cape town - 130215 -  71 year old amputee, Ren Brand from Fishhoek, is preparing for the upcoming Pick n Pay Argus Cycle Tour. He is seen here wearing a prosthetic limb custom-made for cycling. Reporter: Kieran Legg. pic: Jason Boud
cape town - 130215 - 71 year old amputee, Ren Brand from Fishhoek, is preparing for the upcoming Pick n Pay Argus Cycle Tour. He is seen here wearing a prosthetic limb custom-made for cycling. Reporter: Kieran Legg. pic: Jason Boud

You can't keep a determined cyclist down

By Time of article published Feb 18, 2013

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He was left for dead, bleeding out after a car ploughed into his bike.
But three years later, 71-year-old Ren Brand is alive and well and ready to get back in the saddle.
 
On March 10, Brand will be setting off on the Cape Argus Pick n Pay Cycle Tour and finally realising the moment a negligent motorist denied him three years ago.
 
In 2010, Brand was, as part of training for the Cycle Tour, and was riding up Ou Kaapse Weg with a friend, when a car smashed into him from behind. The driver didn't stop for the injured sports veteran and instead sped off into the distance.
 
"I was losing so much blood. Fortunately I had someone with me or else I would've died," he said. "They stuck me in the ambulance and shot me down to Groote Schuur."
Brand's injuries were severe, and his right leg was eventually amputated from the knee. He spent three painful months in hospital. Lying crippled in his hospital bed, the security consultant vowed that losing his leg wouldn't be a death sentence.
 
"I told myself that as soon as I could I would get back on my bike," he said.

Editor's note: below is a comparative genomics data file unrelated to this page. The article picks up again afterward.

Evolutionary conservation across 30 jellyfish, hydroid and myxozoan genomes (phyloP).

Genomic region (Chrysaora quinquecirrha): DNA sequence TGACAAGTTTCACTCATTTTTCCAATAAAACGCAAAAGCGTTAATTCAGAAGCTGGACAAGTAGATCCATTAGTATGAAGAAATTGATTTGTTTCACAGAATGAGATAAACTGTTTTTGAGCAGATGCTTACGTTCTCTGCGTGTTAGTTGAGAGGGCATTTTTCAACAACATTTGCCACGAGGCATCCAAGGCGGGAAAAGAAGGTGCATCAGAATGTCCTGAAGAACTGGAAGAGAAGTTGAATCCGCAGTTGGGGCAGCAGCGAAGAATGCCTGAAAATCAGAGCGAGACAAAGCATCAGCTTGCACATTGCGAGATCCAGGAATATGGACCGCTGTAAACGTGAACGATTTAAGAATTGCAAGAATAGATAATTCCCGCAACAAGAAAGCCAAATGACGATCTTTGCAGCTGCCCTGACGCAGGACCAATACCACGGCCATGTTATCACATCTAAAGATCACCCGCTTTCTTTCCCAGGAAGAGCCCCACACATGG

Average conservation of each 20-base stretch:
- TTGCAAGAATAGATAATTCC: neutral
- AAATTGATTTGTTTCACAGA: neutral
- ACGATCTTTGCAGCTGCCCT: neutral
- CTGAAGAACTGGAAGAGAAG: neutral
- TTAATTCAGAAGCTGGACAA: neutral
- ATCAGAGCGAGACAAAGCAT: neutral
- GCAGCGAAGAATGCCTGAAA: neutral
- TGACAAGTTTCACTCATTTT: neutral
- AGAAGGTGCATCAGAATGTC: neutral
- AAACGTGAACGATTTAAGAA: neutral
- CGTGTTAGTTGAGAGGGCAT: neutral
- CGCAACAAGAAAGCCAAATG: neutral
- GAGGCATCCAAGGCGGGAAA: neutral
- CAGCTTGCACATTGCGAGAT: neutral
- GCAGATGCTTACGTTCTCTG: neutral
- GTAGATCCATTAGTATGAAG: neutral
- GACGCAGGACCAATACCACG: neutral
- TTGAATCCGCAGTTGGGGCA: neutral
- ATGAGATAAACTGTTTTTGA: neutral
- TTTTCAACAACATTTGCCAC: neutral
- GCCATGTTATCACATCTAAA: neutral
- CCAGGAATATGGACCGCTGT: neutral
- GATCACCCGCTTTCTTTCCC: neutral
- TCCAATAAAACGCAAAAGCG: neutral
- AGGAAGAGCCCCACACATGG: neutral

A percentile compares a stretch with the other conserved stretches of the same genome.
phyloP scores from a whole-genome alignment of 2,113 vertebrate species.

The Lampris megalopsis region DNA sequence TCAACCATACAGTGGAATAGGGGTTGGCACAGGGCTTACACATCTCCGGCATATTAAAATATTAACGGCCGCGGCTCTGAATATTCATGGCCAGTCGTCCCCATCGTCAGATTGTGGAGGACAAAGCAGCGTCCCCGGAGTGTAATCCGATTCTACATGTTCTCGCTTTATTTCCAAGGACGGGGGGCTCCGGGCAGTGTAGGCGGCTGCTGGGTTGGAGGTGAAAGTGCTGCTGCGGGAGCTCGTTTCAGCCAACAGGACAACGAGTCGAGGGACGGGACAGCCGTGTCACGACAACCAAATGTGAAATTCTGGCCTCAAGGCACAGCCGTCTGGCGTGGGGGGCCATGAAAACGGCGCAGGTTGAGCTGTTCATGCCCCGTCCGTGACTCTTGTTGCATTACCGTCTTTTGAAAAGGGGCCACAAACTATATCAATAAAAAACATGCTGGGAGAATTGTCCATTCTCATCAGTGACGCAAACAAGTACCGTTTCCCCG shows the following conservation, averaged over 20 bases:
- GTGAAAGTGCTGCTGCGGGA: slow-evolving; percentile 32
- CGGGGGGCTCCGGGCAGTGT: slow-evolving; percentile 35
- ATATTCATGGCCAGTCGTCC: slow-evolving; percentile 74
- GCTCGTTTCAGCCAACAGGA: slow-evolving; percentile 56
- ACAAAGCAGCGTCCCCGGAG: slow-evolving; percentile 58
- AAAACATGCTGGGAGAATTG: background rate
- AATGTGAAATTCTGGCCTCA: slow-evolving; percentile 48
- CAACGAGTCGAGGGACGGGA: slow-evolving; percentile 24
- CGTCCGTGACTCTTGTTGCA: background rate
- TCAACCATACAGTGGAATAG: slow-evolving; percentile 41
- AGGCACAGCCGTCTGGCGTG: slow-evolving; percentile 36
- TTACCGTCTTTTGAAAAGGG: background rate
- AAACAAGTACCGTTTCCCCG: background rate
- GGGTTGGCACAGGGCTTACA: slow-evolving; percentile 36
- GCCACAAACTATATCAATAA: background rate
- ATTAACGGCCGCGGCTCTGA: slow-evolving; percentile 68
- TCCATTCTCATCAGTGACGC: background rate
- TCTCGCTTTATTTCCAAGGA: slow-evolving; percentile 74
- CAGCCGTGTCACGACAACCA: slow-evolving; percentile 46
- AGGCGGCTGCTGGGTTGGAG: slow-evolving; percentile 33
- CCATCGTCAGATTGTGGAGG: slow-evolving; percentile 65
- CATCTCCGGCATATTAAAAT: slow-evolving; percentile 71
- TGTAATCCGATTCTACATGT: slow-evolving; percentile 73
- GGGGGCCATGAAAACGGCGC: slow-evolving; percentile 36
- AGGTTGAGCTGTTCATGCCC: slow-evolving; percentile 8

Over the past three years, with the help of his friends, family, the Recyclers Cycling Club and a custom prosthetic leg, Brand has been straddling the saddle every day and slowly regaining his strength.
 
He said it hasn't been easy. It has been difficult adjusting to a life where even the simplest tasks require incredible effort. But he said being on his bike kept him sane when everything became too much.
 
"It's the one time where I feel like everything is normal," he said. "I feel I have no limitations."
 
On March 10, Brand will be setting off with everybody else on the cycle tour and finally realising the moment a negligent motorist denied him three years ago.
 
"I was thinking of this moment when I was lying in hospital," he said.
 
He said the removal of Boyes Drive from the event's 110km route has made it easier for amputees such as himself. "Many people had to walk their bikes up the hill," he added.
 
While Brand tries not to dwell on the accident, he is still angry that the driver who smashed into him was never convicted.
 
Police were able to track down the suspect because his number plate fell off during the collision. But the driver was later acquitted.
 
"It was a real knock for me when that guy walked out of court," he said. "I lose a leg, other people lose their lives - there just doesn't seem to be justice anymore."
 
Brand will not only be riding for his club, the Recyclers, on race day but will also be cycling to promote the "Safe at 1.5m" initiative. 
 

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